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COVID-19: Judge orders B.C. girl be allowed to get vaccination over objections of her dad

A B.C. judge has ordered that the mother of a 10-year-old Vancouver Island girl may decide in favour of vaccinating the child

Pfizer vaccine for COVID-19. PHOTO BY DADO RUVIC /REUTERS

A judge has ordered that a 10-year-old Vancouver Island girl be permitted to get a COVID-19 vaccination over the objections of her father.

The girl’s mother, who is only identified by initials in a court ruling, wanted to have her daughter vaccinated after getting advice from her family doctor.

Court heard that the couple shared parenting time under a series of court orders but that none of the orders dealt with how parental responsibilities should be allocated.

The vaccine issue went before provincial court Judge Ted Gouge on Jan. 17 with the father asking the judge to refer the matter to mediation but the judge declined to do so because he thought the girl should not be left unprotected during the period necessary to schedule  a mediation.

Instead, the judge directed that the mother schedule a conference call with the father and her family doctor and if they were unable to agree following the meeting with the doctor, the judge said he would decide the issue.

The family doctor was unable to participate, but the mother was able to arrange to have a public health nurse speak to the parents, who represented themselves in court.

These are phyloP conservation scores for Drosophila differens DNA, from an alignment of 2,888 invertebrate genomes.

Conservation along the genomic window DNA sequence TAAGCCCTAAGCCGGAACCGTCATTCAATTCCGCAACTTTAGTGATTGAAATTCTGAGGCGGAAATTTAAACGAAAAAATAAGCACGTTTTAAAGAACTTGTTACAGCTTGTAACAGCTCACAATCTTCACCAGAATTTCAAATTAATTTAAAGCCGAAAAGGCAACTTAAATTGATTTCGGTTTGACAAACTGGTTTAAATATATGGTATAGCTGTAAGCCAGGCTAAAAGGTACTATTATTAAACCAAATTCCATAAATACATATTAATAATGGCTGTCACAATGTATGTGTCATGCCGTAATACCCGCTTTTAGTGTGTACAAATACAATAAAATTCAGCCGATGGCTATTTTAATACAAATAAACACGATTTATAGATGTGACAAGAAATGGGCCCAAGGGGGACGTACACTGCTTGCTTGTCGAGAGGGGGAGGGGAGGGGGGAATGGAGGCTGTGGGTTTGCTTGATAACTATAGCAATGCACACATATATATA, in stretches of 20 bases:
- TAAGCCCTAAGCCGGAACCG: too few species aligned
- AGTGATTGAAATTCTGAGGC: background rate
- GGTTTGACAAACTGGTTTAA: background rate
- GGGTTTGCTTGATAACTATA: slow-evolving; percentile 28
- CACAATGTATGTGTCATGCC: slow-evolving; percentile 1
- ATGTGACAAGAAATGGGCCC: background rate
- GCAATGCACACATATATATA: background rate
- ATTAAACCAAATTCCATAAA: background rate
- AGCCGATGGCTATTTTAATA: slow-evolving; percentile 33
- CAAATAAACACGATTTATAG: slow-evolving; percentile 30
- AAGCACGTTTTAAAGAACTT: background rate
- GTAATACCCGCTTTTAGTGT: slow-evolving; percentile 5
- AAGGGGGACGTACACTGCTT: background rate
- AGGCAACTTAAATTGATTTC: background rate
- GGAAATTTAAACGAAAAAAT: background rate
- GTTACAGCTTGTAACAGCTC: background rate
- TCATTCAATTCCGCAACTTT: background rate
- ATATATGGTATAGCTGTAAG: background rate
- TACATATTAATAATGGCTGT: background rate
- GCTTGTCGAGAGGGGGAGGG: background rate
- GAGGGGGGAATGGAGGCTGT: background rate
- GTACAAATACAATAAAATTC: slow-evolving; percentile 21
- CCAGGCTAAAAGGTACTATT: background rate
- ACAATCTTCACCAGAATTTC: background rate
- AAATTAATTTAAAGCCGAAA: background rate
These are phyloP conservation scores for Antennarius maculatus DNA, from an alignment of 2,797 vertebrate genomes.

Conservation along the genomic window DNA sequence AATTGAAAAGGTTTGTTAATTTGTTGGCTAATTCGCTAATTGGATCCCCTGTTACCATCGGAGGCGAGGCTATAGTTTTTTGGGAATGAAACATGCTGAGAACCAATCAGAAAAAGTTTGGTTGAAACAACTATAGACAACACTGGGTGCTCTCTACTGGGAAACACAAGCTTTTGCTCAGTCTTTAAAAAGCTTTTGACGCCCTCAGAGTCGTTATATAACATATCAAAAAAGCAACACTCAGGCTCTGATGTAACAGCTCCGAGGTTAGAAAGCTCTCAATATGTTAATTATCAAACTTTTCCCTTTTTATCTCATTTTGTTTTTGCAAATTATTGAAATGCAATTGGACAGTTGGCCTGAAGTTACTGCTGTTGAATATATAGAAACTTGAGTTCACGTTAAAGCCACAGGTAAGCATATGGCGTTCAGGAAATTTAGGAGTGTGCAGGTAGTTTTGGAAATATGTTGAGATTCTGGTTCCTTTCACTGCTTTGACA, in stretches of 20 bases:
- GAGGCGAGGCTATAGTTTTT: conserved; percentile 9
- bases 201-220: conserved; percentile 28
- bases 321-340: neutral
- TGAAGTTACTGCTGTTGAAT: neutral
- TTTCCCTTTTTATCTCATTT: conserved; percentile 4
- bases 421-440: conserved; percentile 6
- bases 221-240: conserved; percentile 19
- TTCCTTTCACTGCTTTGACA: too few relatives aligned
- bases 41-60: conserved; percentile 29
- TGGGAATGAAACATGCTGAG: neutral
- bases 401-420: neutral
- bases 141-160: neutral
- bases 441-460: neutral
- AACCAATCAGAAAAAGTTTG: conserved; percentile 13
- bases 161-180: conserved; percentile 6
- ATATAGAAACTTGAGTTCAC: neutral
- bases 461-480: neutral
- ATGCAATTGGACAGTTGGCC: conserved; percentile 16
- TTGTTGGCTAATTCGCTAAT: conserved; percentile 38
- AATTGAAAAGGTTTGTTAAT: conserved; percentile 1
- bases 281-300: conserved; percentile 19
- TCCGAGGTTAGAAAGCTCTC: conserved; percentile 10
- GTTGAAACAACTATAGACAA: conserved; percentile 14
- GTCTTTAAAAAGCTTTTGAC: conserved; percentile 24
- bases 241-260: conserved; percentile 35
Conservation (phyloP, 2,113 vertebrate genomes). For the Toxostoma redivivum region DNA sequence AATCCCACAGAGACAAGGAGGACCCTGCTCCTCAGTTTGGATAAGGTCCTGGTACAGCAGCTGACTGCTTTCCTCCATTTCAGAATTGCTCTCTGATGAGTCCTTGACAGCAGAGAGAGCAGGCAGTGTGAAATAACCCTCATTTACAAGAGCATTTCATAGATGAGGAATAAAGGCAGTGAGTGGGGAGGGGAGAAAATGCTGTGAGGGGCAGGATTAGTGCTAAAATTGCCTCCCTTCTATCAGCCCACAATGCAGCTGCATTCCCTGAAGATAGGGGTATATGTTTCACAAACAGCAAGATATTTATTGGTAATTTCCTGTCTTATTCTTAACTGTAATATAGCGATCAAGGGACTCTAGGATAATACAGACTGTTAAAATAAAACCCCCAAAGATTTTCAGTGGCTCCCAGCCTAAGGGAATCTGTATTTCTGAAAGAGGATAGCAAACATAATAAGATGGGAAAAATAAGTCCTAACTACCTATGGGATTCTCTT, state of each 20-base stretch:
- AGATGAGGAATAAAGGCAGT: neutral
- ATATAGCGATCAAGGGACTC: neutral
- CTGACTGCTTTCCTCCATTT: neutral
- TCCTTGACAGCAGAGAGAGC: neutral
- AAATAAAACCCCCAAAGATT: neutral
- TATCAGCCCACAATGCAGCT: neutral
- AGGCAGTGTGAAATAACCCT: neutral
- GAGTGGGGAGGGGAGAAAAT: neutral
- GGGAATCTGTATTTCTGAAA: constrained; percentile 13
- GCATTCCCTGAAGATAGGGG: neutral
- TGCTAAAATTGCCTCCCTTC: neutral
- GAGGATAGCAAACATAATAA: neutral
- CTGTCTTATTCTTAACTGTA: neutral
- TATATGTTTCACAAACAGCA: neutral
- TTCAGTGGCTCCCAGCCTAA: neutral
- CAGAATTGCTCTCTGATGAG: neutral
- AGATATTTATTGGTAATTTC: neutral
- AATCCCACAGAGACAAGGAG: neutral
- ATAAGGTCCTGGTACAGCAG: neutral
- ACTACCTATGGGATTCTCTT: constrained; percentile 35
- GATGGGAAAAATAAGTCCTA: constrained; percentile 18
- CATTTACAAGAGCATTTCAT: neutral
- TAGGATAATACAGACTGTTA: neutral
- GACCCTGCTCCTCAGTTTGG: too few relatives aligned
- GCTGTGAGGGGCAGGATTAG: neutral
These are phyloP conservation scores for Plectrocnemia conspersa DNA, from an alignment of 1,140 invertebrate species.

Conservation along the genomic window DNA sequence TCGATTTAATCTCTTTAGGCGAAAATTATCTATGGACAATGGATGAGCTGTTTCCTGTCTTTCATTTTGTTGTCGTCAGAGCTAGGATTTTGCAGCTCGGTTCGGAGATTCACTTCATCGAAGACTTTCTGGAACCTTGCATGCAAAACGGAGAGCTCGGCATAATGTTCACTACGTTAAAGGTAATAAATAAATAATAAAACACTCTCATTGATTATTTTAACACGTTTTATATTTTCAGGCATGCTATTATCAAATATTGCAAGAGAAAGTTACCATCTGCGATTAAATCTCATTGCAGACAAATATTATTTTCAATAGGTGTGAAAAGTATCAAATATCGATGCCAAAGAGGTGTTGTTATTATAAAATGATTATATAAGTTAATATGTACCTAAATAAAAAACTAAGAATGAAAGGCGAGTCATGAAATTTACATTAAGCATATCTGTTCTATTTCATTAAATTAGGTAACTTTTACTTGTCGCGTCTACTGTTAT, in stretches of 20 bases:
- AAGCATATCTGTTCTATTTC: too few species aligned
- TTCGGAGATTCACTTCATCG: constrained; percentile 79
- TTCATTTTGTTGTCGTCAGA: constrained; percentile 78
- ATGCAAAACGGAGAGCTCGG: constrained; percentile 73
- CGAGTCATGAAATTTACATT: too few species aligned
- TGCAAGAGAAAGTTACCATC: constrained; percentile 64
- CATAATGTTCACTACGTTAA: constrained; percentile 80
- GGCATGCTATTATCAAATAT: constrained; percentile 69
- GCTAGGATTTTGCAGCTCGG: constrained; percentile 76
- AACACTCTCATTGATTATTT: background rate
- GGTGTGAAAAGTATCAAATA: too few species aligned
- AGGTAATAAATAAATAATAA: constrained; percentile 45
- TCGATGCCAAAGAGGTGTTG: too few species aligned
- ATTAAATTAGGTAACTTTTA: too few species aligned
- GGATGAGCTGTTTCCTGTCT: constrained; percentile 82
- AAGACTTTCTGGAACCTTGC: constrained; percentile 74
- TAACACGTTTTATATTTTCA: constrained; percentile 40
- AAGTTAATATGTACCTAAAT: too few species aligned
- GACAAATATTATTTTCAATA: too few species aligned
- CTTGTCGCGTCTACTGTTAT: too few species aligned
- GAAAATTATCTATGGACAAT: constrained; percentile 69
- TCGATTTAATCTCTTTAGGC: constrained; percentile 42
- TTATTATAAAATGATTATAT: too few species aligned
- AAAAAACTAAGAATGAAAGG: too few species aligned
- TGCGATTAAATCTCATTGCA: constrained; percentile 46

The dad remained unpersuaded and the matter was brought back before the judge, who noted that in the interim both the mother and the daughter had tested positive for COVID. The daughter got COVID Jan. 20 and the mom got it Jan. 23. The girl showed no symptoms, but the mom was not feeling well.

In his ruling on the issue, the judge cited a court case from Ontario that noted that responsible government authorities have all concluded that COVID-19 vaccinations are safe and effective for children to prevent severe illness and have encouraged eligible children to get vaccinated.

The Ontario ruling noted that the government and health authorities were in a better position than the courts to consider the health benefits and risks to children of getting COVID shots and without compelling evidence to the contrary, it was in the best interests of an eligible child to be vaccinated.

The father claimed that the unknown risks of vaccination outweighed any possible benefits, but the judge concluded he was citing statements by people whose qualifications were unknown.

The judge ordered that the mother make the decision about whether, how and when the girl is to be vaccinated.

“If (the girl) needs to be vaccinated, she needs to be vaccinated now.”

As part of B.C.’s vaccination strategy, starting May 2021, everyone 12 years of age and older became eligible to receive a COVID-19 vaccine. Starting Nov. 29, that eligibility was expanded to children aged five to 11 years.

According to recent statistics, 48 per cent of B.C. kids aged five to 11 have received their first dose while 87 per cent of youths aged 12 to 17 have got their first shot.

kfraser@postmedia.com

twitter.com/keithrfraser

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